BEIRUT: Lebanon has named academic and former education minister Hassan Diab as its next prime minister in a bid to end two months of political stalemate that has gripped the country.
Diab, vice president of the American University of Beirut, was nominated to head the next government by President Michel Aoun’s parliamentary bloc, along with its allies Hezbollah, Amal Movement and the Syrian Social Nationalist Party.
The prime minister designate’s first task will be to build a government capable of tackling Lebanon’s worst economic turmoil for decades, while satisfying demands for change from the largest protest movement in almost two decades.
Diab secured the votes of 69 out of 128 members of Parliament on Thursday after caretaker Prime Minister Saad Hariri withdrew his candidacy and told Aoun his Future Movement parliamentary bloc would not participate in the next government.
However, the incoming premier failed to win a majority of Sunni, Druze or even Christian votes in the binding parliamentary consultations, raising questions about his ability to establish a stable leadership as the country struggles with rising unemployment and a collapsing economy.
The significant absence of Sunni and Druze votes also revealed changes in Lebanon’s political alliances amid positioning for power in the future government.
Politicians close to Hezbollah and Amal tried to downplay the significance of the voting “gap” as they sought to head off objections to Diab’s nomination.
Head of the Tawhid Party, Wiam Wahhab, said: “The Sunni opposition that named Diab won 40 percent of the Sunni votes in the parliamentary elections.”
MP Qassem Hashem said: “The person who wins the majority of votes decides to accept or reject. Anything else is misplaced heresy.”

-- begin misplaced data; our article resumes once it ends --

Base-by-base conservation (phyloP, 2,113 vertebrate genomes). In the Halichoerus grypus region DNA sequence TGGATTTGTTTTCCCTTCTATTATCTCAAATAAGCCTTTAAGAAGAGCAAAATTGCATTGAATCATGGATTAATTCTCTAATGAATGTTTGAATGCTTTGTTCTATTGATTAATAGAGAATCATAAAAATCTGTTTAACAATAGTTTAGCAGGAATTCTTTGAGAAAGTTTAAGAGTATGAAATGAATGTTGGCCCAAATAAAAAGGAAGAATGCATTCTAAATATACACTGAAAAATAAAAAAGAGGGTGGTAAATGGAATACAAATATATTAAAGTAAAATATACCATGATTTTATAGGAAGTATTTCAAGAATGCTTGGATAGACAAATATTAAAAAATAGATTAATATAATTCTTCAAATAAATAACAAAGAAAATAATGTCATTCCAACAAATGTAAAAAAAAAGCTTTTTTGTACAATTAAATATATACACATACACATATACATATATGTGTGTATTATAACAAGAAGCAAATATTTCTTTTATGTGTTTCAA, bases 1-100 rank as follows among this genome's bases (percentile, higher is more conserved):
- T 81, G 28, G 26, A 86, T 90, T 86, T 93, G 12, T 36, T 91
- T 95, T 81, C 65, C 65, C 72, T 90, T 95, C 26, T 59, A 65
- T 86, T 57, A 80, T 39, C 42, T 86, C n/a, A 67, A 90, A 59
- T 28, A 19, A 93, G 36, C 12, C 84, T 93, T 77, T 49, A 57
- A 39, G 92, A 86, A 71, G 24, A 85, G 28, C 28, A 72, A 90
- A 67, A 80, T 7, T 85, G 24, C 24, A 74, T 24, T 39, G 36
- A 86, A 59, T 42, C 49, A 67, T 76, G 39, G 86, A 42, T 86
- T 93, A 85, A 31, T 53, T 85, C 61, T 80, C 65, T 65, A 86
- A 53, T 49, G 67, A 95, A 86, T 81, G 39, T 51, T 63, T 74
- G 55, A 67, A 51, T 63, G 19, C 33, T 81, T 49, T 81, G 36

However, Strong Republic MP Ziad Hawat described the consultations on Thursday as “a badly directed play in which all rules and regulations were violated.”
He added: “This is a standard appointment exposed by the power of arms.”
MP Paula Yacoubian said: “Those who are promoting Diab to head the government are trying to do so by using a minesweeper.”
Diab, 60, was minister of education and higher education in Najib Mikati’s government in 2011.
He appeared as a leadership candidate late on Wednesday after the Strong Lebanon bloc, Hezbollah and Amal agreed to nominate him following Hariri’s withdrawal.
Hariri’s parliamentary bloc, which includes 18 MPs, did not name anyone to head the government.
The Democratic Gathering bloc, which includes nine MPs representing Druze and Progressive Socialist Party loyalists, named former envoy Judge Nawaf Salam as its candidate, a decision backed by the Kataeb bloc, which includes three MPs.
Sami Gemayel, head of the bloc, said: “People want a neutral government and a prime minister who offers a new beginning.”
Diab, who has a Ph.D. in computer engineering, won the votes of the Strong Lebanon bloc, which includes 19 MPs and is headed by MP Gibran Bassil.
He also won the votes of the Hezbollah bloc (13 MPs) and Amal (17 MPs).